From the IRS Website:
Definition of an Employee: “Under common-law rules, anyone who performs services for you is your employee if you can control what will be done and how it will be done. This is so even when you give the employee freedom of action. What matters is that you have the right to control the details of how the services are performed.”
Definition of a Contractor: “An individual is an independent contractor if the payer has the right to control or direct only the result of the work and not what will be done and how it will be done”
As defined by the IRS (https://www.irs.gov/Businesses/Small-Businesses-&-Self-Employed/Independent-Contractor-Self-Employed-or-Employee)
The common conception of the employer-employee relationship is that an employer has the right to dictate key aspects of job function and execution to the employee. This includes setting a schedule and managing the number of hours that each employee works among other job related aspects controlled by the employer. In exchange for this authority, employers are required to provide certain kinds of benefits to their employees such as healthcare and paid time off. However, it is customary that these same benefits not be afforded to those engaging in contractor work since the same authority over job performance and execution is not extended to the payer in this sort of arrangement. The tradeoff being that contractors are granted much greater autonomy in the performance of their contractor duties as well as in their negotiation of compensation. In such a relationship, it is natural for the contractor to take on a greater share of the risk, such as owning and operating their own equipment and assuming responsibility for its use, since they are running what essentially amounts to their own private business practice. This common paradigm is what many nanny state politicians across the country are trying to upend ostensibly in the name of sticking up for the common man. Unfortunately for them, reality paints a far different picture than the façade being constructed by these big government regulators.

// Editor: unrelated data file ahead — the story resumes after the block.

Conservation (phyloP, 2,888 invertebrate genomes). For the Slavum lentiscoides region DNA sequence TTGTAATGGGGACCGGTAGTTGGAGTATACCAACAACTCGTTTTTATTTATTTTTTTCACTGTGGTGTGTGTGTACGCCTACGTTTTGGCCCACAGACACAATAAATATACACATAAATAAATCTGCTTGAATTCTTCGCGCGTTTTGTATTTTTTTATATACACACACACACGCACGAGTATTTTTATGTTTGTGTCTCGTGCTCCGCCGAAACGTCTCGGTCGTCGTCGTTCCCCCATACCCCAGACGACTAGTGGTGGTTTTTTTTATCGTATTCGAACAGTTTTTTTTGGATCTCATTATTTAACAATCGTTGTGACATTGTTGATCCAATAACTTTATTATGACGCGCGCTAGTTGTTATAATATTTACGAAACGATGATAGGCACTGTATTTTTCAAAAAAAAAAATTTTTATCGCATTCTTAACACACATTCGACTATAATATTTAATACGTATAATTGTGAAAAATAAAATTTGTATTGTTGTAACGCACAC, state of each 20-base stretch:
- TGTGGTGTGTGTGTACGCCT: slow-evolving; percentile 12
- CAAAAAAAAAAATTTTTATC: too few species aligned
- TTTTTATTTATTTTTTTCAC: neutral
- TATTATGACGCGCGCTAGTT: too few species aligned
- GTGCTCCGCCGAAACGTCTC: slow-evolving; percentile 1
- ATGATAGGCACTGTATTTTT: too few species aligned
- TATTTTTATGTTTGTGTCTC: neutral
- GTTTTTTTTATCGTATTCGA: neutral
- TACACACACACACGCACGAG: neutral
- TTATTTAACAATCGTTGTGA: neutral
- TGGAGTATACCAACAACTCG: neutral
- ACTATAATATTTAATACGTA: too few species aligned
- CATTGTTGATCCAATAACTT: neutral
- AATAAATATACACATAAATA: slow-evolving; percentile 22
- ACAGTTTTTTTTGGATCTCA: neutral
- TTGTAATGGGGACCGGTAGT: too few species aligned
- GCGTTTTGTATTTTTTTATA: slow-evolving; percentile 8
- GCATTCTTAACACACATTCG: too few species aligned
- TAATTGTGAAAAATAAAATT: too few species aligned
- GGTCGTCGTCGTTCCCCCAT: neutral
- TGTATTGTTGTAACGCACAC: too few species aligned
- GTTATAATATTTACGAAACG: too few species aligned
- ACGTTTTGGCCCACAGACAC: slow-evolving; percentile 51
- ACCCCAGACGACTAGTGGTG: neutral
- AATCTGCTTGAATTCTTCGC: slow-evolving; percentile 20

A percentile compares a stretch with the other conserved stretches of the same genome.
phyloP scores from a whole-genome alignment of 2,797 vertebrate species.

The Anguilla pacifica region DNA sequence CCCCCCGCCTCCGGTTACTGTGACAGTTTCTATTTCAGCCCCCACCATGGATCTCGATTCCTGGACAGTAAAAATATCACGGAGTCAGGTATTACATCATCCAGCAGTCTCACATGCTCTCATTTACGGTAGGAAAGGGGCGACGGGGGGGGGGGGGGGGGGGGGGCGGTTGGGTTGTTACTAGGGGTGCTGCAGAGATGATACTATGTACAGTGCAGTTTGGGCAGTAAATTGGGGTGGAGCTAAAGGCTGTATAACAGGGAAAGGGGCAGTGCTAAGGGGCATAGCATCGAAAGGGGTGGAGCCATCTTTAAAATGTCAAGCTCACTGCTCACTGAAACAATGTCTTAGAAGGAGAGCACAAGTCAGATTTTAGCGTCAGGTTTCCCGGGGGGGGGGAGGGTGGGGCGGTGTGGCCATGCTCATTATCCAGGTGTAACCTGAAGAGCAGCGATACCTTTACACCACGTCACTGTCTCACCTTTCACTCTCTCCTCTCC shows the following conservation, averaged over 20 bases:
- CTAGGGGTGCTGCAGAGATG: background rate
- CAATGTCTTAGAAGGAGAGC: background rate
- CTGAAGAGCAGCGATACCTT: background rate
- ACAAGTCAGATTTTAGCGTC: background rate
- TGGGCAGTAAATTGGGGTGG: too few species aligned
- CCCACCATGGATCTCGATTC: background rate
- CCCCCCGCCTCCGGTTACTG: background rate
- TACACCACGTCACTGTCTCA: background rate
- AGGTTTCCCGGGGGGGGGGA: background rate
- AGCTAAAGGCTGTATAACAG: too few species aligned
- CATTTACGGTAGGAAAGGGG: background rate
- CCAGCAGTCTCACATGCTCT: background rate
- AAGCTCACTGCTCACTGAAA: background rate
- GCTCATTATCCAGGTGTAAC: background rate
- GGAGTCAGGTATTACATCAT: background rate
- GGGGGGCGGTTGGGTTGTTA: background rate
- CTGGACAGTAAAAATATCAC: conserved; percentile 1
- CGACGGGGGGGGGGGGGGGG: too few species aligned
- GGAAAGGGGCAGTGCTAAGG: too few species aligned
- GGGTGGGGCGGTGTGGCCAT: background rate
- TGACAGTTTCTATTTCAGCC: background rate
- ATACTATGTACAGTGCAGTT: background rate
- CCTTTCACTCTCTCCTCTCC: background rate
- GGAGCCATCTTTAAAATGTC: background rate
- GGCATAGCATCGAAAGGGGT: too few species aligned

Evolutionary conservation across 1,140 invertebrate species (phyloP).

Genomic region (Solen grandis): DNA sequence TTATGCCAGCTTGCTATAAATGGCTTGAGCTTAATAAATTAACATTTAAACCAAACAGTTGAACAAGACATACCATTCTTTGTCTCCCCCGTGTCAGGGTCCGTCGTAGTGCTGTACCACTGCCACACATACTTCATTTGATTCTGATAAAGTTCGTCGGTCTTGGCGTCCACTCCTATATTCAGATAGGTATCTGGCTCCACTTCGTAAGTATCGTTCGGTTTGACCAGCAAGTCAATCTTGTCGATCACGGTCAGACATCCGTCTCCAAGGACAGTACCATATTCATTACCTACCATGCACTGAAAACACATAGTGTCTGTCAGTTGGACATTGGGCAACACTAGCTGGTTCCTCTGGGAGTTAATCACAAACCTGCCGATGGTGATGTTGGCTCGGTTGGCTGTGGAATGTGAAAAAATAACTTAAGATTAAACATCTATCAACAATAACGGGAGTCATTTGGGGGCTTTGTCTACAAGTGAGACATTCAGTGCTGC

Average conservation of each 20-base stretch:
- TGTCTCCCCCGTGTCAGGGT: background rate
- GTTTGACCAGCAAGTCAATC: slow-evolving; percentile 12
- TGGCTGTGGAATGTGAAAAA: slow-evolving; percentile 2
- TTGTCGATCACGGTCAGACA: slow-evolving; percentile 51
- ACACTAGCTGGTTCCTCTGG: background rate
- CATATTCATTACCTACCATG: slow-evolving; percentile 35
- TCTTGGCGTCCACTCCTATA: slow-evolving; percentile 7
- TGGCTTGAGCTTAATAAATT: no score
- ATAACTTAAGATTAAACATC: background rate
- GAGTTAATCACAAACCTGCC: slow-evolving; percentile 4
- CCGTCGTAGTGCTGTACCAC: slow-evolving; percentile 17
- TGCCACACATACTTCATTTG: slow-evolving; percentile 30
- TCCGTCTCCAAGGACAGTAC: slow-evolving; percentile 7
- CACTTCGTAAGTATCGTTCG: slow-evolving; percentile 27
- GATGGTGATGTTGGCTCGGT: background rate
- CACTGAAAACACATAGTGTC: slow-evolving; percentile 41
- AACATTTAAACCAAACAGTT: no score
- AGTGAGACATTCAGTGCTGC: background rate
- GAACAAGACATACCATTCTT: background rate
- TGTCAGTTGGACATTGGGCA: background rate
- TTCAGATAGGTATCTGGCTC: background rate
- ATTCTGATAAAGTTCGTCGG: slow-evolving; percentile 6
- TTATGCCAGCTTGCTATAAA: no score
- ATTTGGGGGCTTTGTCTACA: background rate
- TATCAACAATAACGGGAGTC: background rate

I’m talking, of course, about the sharing economy and the reaction of regulators and politicians around the country to its inception. All across the nation, regulatorially inclined legislators have launched a vendetta in an attempt to redefine contract workers, who own and operate their own vehicles providing transportation services at their own convenience with regards to work schedule, as employees for regulatory purposes. Of course this new expansion of the term stretches it well beyond any useful determination of employment, but no matter, the concepts of words and catagorization are quite fluid in the minds of these political zealots. In fact, this all plays in to a larger effort, favored in some political circles, intent on forcing the entire sharing economy to kowtow in the face of the government's regulatory might. The conclusions drawn to justify such a dramatic shift in policy are tenuous at best and the proposed changes themselves would be catastrophic to the sharing economy at large. A myriad of cover stories are offered in an attempt to beguile the public into supporting these policies that run counter to their own self-interests and desires for cheap and efficient transportation options. These include securing benefits for drivers and making sure proper transportation safety protocols are being followed. But the undeniable true reasoning behind these obtrusive proposed “solutions” is that they are being legislated in an attempt to protect other entrenched interests, namely taxi companies and their unions that operate as a powerful political lobby in some municipalities. It is very similar to proposed legislation aimed at limiting other sharing services like AirBnB at the behest of similarly positioned special interests like the Hotel and Lodging lobby. So far, these attempts to stifle this new form of economic engagement by regulators and legislators alike have been met with mixed results. However, we cannot be complacent or we may one day wake up in a society that no longer rewards initiatives that lead to innovative economic developments which ultimately improve the lives of millions of people. Then we will be stuck with less choices and less opportunities as government regulation continues to tighten its stranglehold on continued economic development in favor of protecting bloated established interests from competition.